Supreme Court had long back declared that privacy was not a Fundamental Right. He said that the judgment of 1964 (Kharak Singh v. State of UP) has been wrongly interpreted for 40 years says AG
The Supreme Court has reserved its verdict for Tuesday regarding the Centre’s plea to transfer the petitions challenging Government’s Aadhaar card project to a Constitution bench as the subject matter is one concerning authoritative pronouncement.
“Whether the Right to Privacy is a fundamental right guaranteed under Part III of the Constitution of India, in the light of express ratio to the contrary by an eight-judge bench in M P Sharma case and also by a six-judge bench of this court in Kharak singh’s case,” one of the questions raised by Attorney General Mukul Rohatgi, who appeared for the Centre, reads. “If so, what are the contours of the Right to Privacy,” another question says.
Additional Solicitor General Pinky Anand also handed out questions which may be referred to the larger bench.
Attorney General Mukul Rohatgi had yesterday reiterated the Government’s stand that privacy is not a Fundament Right as it is not expressly guaranteed under the Constitution of India.
He further referred to earlier pronouncements, in cases like A.K. Gopalan, Maneka Gandhi and Bank Nationalization, and submitted that the discrepancies in the interpretation of certain Fundamental Rights should be allowed to be “squared up” by a larger bench.
The Bench, comprising Justice J. Chelameswar, Justice S.A. Bobde and Justice C. Nagappan was hence told that a larger bench needs to decide whether privacy was a part of right to liberty and thus a Fundamental Right.
The AG further brought to the Court’s attention that the Supreme Court had long back declared that privacy was not a Fundamental Right. He said that the judgment of 1964 (Kharak Singh v. State of UP) has been wrongly interpreted for 40 years.
He hence contended that a few smaller benches had later “wrongly” held that right to privacy was a fundamental right by reading it in Article 21 (right to life) of the Constitution.
This would not “eclipse the view held by the bench of eight and later six judges that privacy was not a fundamental right”, Rohatgi said.
The Supreme Court however slammed the AG for his stand, stating, “If a man is not safe in his own house, then what remains in Article 21 (right to life and liberty)? Where is the liberty then? If privacy is not there in liberty, then what else can be there? To say that it (right to privacy) is not at all there will not be right. We will not accept it.”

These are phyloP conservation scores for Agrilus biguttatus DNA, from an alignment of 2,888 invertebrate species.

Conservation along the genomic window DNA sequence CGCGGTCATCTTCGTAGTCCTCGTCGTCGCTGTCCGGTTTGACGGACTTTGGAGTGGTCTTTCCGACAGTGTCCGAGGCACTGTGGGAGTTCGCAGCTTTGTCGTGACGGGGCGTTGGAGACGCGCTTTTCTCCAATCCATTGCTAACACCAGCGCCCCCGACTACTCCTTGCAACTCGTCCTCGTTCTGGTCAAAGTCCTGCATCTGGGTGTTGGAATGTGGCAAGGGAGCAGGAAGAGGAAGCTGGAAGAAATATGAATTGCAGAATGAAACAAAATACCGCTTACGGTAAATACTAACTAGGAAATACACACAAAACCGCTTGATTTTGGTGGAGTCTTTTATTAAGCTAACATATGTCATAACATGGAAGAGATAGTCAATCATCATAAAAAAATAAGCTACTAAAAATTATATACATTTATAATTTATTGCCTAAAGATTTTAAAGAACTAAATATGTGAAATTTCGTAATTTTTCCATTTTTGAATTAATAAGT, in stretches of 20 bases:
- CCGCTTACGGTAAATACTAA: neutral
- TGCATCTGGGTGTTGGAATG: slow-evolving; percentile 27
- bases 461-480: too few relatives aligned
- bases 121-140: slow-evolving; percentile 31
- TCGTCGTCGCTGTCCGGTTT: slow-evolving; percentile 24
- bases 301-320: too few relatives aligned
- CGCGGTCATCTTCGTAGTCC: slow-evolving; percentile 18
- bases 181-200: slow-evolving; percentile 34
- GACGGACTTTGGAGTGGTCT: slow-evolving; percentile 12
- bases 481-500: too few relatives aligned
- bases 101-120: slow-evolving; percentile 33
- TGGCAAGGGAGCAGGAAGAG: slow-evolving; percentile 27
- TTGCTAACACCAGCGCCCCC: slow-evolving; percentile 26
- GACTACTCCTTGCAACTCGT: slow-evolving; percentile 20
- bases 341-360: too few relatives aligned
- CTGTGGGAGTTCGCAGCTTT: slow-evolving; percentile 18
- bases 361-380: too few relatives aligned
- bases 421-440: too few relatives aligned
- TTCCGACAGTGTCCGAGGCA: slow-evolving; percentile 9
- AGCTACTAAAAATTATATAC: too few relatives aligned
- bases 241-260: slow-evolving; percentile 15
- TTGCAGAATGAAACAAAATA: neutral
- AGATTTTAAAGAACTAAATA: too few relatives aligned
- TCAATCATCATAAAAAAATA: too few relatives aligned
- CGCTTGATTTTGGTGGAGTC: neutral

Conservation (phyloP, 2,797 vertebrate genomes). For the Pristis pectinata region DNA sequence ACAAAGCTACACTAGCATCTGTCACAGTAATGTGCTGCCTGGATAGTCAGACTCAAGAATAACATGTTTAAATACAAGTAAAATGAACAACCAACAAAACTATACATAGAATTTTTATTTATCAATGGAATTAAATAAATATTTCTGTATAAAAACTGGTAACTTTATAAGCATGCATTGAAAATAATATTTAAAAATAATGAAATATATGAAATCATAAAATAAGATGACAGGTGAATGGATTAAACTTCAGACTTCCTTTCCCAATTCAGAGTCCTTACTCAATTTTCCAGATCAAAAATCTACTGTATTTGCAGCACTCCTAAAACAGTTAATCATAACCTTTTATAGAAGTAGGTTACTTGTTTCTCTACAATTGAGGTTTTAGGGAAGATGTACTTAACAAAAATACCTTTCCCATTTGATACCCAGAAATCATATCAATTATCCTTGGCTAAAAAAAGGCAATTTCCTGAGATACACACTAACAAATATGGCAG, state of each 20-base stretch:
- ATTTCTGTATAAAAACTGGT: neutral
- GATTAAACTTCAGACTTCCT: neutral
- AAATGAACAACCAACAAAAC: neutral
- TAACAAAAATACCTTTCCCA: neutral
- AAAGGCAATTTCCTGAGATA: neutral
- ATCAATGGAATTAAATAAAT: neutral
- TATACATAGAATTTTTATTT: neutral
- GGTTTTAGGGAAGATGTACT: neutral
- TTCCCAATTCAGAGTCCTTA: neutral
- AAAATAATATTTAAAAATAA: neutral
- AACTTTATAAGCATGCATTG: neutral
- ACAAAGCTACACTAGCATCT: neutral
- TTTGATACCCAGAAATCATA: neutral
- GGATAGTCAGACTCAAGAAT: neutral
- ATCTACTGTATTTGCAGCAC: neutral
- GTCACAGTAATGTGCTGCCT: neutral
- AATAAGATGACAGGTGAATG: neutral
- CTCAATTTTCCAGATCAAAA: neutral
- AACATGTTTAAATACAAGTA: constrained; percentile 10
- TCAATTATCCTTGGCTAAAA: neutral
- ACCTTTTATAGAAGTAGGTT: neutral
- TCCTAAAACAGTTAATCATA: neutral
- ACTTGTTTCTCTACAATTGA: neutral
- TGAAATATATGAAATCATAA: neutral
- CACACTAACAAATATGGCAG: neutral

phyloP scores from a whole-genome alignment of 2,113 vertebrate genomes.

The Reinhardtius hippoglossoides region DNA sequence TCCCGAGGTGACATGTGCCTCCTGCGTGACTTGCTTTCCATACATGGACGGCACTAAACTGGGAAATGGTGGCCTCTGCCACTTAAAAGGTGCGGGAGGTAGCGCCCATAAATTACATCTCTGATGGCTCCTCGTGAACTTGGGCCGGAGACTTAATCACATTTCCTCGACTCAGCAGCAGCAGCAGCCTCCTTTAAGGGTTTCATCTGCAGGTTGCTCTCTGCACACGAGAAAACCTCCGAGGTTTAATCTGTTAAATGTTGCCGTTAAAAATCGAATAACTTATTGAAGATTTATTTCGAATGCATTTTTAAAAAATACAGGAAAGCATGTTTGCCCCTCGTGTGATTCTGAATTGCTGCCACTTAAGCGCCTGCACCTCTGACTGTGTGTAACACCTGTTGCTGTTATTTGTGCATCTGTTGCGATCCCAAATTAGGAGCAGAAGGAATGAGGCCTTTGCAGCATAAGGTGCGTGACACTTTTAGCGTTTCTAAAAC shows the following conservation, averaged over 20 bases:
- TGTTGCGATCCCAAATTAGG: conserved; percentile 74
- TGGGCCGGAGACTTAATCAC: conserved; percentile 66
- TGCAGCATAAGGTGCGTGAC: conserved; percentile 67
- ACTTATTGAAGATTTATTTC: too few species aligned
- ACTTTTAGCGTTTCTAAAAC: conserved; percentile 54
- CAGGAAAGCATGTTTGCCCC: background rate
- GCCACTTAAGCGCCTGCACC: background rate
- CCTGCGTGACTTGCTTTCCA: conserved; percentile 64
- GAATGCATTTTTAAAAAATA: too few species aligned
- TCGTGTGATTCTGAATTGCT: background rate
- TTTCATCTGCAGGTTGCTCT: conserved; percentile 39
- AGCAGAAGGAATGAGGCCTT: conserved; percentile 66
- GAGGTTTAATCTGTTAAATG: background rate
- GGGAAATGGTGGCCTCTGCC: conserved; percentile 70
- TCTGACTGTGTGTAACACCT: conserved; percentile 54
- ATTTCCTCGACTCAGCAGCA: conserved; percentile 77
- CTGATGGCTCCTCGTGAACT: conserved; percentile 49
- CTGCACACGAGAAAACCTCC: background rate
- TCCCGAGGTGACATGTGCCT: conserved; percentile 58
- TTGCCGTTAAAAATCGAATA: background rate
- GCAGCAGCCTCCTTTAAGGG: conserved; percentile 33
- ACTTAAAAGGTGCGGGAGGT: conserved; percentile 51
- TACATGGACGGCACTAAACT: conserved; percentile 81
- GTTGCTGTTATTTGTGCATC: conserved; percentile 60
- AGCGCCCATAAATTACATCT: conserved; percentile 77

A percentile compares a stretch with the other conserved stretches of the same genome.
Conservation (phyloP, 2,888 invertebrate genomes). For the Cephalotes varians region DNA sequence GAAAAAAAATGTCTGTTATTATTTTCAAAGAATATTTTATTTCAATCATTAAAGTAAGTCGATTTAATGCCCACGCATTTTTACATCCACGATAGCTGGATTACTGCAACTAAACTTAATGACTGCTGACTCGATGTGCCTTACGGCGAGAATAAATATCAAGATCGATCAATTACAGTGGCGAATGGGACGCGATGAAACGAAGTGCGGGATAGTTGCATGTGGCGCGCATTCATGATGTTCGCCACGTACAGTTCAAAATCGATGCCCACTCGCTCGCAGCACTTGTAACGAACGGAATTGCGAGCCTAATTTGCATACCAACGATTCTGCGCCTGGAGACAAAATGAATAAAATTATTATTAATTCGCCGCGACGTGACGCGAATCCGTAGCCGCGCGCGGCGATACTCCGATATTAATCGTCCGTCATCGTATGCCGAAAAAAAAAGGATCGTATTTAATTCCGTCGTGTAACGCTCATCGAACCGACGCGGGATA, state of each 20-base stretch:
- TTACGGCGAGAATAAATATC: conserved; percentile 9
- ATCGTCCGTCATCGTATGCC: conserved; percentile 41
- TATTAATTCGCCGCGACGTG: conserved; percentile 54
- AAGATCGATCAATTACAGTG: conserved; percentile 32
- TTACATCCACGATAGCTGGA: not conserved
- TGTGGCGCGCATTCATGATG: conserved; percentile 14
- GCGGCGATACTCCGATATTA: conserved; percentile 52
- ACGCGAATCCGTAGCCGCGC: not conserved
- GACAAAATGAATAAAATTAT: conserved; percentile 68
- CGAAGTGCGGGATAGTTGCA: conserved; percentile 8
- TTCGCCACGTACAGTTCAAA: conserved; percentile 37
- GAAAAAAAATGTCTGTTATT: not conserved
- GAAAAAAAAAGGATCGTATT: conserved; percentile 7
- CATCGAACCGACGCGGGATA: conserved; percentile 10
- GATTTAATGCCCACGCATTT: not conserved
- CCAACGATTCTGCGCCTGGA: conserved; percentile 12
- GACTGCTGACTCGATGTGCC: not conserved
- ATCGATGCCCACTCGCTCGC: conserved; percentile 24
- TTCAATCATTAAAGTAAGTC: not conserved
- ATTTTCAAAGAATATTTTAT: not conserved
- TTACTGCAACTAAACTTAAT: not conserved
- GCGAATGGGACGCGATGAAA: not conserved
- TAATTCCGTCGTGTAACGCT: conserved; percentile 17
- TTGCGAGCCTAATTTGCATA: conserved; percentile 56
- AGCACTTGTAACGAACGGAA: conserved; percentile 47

Later in his submissions, Rohatgi proposed that “The invasion of privacy is of no consequence because privacy is not a fundamental right and has no meaning under Article 21. The right to privacy is not a guaranteed under the constitution, because privacy is not a fundamental right.” Article 21 of the Indian constitution refers to the right to life and liberty. Rohatgi relied on the fact that surveillance of individuals is not prevented under constitution, but Justice Bobde responded, saying that “Keeping a watch on someone is a manner of breaching privacy, in terms, that all these manners of breach of privacy is not an invasion of a fundamental right. This is not to say that privacy is not a fundamental right. Unless privacy was a part of liberty, it would have been struck down.”
In response to Rohatgi’s statement that the “Violation of privacy doesn’t mean anything because privacy is not a guaranteed right”, Justice Bobde said that privacy is “a part of liberty. Privacy telescopes to liberty and the breach of privacy leads to a violation of liberty which is protected under Article 21 of the Constitution.”
Meanwhile, the Petitioners shared affidavits of instances where citizens had been denied their rights: among them, an instance of a non-processing of a scholarship for a poor person, another of an individual denied a voters identity card for the lack of an Aadhaar card, and another of bank accounts not being allowed without Aadhaar.
Subramaniam cited a June 2015 document focused on seeding Aadhaar. This document pointed out that the rationale behind Aadhaar is to guarantee that all of the information being collected is available across databases in a central repository, indicating that the state will have access not just to the information being collected by it for the purpose of validating identity, but also to all the linked information present in databases.
Relying on this document, Subramaniam contended that the Government saw the NREGS as one of the best ways of seeding the Aadhaar database. He further highlighted the fact that the document states that the owner of the data is the UIDAI, and not the person whose data is being collected. This suggests that the UIDAI has the liberty to use the data for commercial purposes.
Earlier, Senior advocate Gopal Subramanium, appearing for Mathew Thomas, one of the PIL petitioners, had filed an application seeking initiation of contempt proceedings against the Centre and others, including RBI, and the Election Commission, for allegedly insisting on Aadhaar cards to grant benefits of various schemes to citizens, saying it was not mandatory.
In furtherance of earlier orders, Centre has communicated to the States and concerned authorities to make Aadhaar card optional for availing various schemes, Additional Solicitor General Pinky Anand had told the court.